Beyond the Paper: A Conversation with Reginald Cannady and Sudarat Nimitvilai-Roberts
Interviewed by Rosalind S.E. Carney, DPhil
Alcohol (ethanol) use disorder is associated with changes in frontal cortical areas, including the anterior cingulate (ACC) and orbitofrontal cortex that contribute to cognitive deficits, uncontrolled drinking, and alcohol relapse. Acute ethanol exposure reduces the intrinsic excitability of lateral orbitofrontal cortex (lOFC) neurons, while chronic exposure and long-term drinking influence plasticity of intrinsic excitability and function of glutamatergic synapses. However, the time course in which these adaptations occur across a history of ethanol drinking was unknown. In their publication, Cannady, Nimitvilai-Roberts, and colleagues found that voluntary ethanol drinking in mice produced distinct time-dependent changes in cellular excitability in the ACC and IOFC that varied by direction and duration. These drinking-induced changes in cellular excitability were specific to action potential firing, but not to the function of excitatory or inhibitory synapses. These findings highlight the importance and sensitivity of alterations in the cellular firing of cortical neurons that occur early in a drinking history and persist during long-term ethanol consumption.
(Left) Reginald Cannady, PhD, Post-doctoral fellow, K99 trainee, Department of Neuroscience, Medical University of South Carolina, Charleston, SC.
(Right) Sudarat Nimitvilai-Roberts, PhD, Post-doctoral fellow, Department of Neuroscience, Medical University of South Carolina, Charleston, SC.
RC: How did you become interested in this particular line of research?
Reginald: “I became interested in neuroscience as an undergraduate working in a neurotoxicology lab at Fayetteville State University. I was always intrigued by how exogenous substances could alter behavior. Through my post-baccalaureate and post-graduate experiences at Duke and UNC-Chapel Hill, I focused on neuropharmacological treatments that targeted ion channels and neurotransmitter receptors that regulate working memory, alcohol, and other drug reward responses, and associative learning in several models and behavioral tasks. As a post-doc, I wanted to study the cellular mechanisms of alcohol addiction, so I joined Professor Patrick Mulholland’s lab at the Medical University of South Carolina, Charleston, SC. The Mulholland lab has a strong interest in the intrinsic properties of neurons. In the past, we have focused heavily on potassium channels that regulate neuronal firing properties. Therefore, it was a natural transition to investigate other aspects of neuronal activity, including the effects of ethanol exposure. While it was known that ethanol exposure leads to adverse effects on the anterior cingulate cortex (ACC), there was a large gap in our understanding of how the intrinsic firing properties of ACC neurons would be affected.”
Sudarat: “During my doctoral research at the University of Illinois at Chicago, I investigated the effects of dopamine on the dopamine D2 receptor in the ventral tegmental area using extracellular recording techniques. For my post-doc, I wanted to combine other types of electrophysiological recordings with behavioral analysis. Therefore, I joined the lab of Professor John Woodward, who is in the same department as Patrick. The labs have a history of collaboration, which has resulted in several prior publications on the effects of alcohol exposure on neurons located in the lateral orbitofrontal cortex (lOFC). These prior studies used experimental approaches such as in vivo ethanol exposure, slice electrophysiology, imaging, and behavioral assays. These studies revealed that IOFC lesions in mice enhance ethanol consumption following the induction of ethanol dependence. In addition, chronic ethanol exposure increases the intrinsic excitability of IOFC neurons and alters synaptic transmission, including dendritic spine morphology in the IOFC.”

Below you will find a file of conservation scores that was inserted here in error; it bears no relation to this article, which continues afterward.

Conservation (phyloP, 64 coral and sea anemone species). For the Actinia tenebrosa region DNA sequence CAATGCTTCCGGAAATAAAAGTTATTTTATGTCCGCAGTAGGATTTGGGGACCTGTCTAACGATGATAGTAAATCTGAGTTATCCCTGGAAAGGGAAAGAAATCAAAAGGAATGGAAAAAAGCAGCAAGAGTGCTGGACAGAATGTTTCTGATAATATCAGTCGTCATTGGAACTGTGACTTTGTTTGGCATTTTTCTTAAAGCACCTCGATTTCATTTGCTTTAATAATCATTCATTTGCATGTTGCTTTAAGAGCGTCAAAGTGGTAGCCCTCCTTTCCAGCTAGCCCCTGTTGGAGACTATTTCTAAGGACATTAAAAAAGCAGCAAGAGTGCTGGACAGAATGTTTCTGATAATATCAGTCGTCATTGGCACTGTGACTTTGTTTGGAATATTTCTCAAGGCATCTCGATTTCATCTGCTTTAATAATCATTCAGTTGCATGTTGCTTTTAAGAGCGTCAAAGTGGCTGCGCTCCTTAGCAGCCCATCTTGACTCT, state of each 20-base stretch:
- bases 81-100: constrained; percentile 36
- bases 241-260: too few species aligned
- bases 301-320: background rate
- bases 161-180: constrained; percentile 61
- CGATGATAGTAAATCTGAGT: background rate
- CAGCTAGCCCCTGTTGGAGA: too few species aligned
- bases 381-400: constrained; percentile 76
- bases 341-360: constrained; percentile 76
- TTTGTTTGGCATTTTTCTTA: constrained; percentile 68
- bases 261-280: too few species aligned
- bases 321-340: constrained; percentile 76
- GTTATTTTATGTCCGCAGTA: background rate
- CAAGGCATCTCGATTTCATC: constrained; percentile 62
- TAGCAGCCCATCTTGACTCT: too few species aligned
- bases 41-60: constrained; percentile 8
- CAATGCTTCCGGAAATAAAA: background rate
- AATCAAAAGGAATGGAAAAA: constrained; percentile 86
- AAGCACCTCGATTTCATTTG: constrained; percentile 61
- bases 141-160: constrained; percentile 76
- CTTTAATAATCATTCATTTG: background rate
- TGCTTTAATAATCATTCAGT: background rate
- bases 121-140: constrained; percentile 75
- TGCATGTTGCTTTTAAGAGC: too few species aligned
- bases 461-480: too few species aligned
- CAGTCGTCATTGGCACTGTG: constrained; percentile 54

What were the main findings in this eNeuro paper?
Sudarat: “Whereas it was known that passive ethanol exposure alters several characteristics of IOFC neurons, the effects of voluntary ethanol drinking on these neurons had not been examined. Therefore, we used a two-bottle choice model to induce high levels of ethanol consumption prior to performing patch-clamp recordings. The intrinsic firing properties of IOFC neurons progressively increased during 7 weeks of ethanol consumption. These findings were similar to those we previously reported in mice exposed to repeated cycles of ethanol vapor. However, we did not observe an effect on excitatory or inhibitory synaptic transmission in IOFC neurons following voluntary exposure to alcohol consumption.”
Reginald: “We found that there were temporal changes in the intrinsic firing properties of deep layer ACC neurons after a brief history of voluntary ethanol drinking that was not found following a protracted period of drinking. The number of action potentials that were fired in ACC neurons was higher in mice that voluntarily drank ethanol for only one day. This change was no longer present at 1, 4, and 7 weeks of ethanol exposure. Our findings suggest that ACC neurons may play a role in the initial processing of information regarding ethanol consumption, but this role is not evident during longer periods of ethanol exposure. These findings are in contrast to the observations in the IOFC that Sudarat described.”
Why is this paper an important contribution to the field?